Wednesday, 9 December 2009

A little history Part 1.

My work has not been consistent for some time now. I started out focusing on drawing and painting producing everything from still lives to abstractions and mixed media works. My mature work, after much wrangling and producing rather odd, stupid and pointless pieces, became a kind of “critical post-modernism” (to borrow from Frederic Jameson). These works were meant for mass distribution as flyers, postcards, bill posters and projections of some kind.

I appropriated from a variety of sources like forties and fifties science books, the National Geographic and “Peter and Jane” books. With my approach being largely inspired by the art of Barbara Kruger and Jenny Holzer's and their statements and aphorisms, I added my own potentially subversive statements to my chosen images. They seemed to give them a transforming charge and power, that suggested to me that art could morally influence the world, challenge the powers that be and challenge/subvert political/public discourse. It was an art of the street, an art that critiqued mass culture, consumerism and official language: military, political, governmental and economic. I fused that language with culled imagery.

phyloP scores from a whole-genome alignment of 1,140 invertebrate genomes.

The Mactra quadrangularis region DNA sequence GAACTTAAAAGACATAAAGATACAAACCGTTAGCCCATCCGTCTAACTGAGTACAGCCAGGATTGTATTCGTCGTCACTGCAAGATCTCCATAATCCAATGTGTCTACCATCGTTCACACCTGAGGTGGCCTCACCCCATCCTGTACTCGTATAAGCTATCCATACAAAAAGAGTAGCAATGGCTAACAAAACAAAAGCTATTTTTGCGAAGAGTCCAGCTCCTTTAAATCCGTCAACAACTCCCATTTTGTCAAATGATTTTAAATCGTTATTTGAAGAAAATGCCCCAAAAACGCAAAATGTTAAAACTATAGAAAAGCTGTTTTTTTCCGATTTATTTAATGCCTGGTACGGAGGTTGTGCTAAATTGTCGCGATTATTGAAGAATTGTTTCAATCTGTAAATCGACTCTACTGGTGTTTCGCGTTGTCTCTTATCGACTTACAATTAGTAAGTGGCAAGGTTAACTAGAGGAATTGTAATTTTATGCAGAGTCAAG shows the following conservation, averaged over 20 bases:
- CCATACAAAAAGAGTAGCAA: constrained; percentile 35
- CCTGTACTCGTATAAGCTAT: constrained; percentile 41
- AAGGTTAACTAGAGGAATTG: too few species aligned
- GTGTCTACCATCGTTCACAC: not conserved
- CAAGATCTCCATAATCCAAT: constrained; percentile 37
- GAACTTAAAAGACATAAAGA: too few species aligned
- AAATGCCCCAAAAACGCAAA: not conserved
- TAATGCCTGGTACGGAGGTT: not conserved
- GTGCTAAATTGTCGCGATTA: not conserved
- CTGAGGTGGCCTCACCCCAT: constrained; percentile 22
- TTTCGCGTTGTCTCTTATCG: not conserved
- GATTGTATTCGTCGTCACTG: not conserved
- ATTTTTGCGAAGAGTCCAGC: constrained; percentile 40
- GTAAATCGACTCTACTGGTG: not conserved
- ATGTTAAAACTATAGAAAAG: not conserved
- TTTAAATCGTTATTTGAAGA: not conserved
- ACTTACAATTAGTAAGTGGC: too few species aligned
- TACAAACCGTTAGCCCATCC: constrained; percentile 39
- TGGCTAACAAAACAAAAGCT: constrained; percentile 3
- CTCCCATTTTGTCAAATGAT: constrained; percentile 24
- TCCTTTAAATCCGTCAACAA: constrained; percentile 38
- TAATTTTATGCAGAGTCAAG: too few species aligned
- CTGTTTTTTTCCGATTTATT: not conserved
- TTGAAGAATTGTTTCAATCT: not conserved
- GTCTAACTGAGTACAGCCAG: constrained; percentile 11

I don't think that many believe that art can transform life any more. Okay, so you have Banksy and Posterboy, with their powerful and critical pieces, the true heirs to Grosz, Heartfield, Hoch and Hausmann.

The attacks laid at Holzer and Kruger from some quarters, notably Richard Kostalanetz and Jeremy Gilbert-Rolfe made me question the effectiveness and purposefulness of such art and the making of art. Kostelanetz referred to Holzer's art as 'dull' (2001, p. 290) and Kruger's work as 'advertisements for themselves' (Ibid. p. 354). Gilbert Rolfe compares Holzer's slogans to those of 'Mao Tse-Tung or or the Ayatolloh Khomeni' (1995, p. 30), preferring to view art as 'beyond piety' to borrow from the title of his collection of criticism. The attacks were furious and still leave me unsure in my own mind at the relevance and power of political art.

Ideology and critical discourse aside, I quickly bored with the sort of seemingly uncreative post-modern pictures that that relied upon so much of the past, without the creative challenges of producing a convincing picture. I began to look again at picture making.

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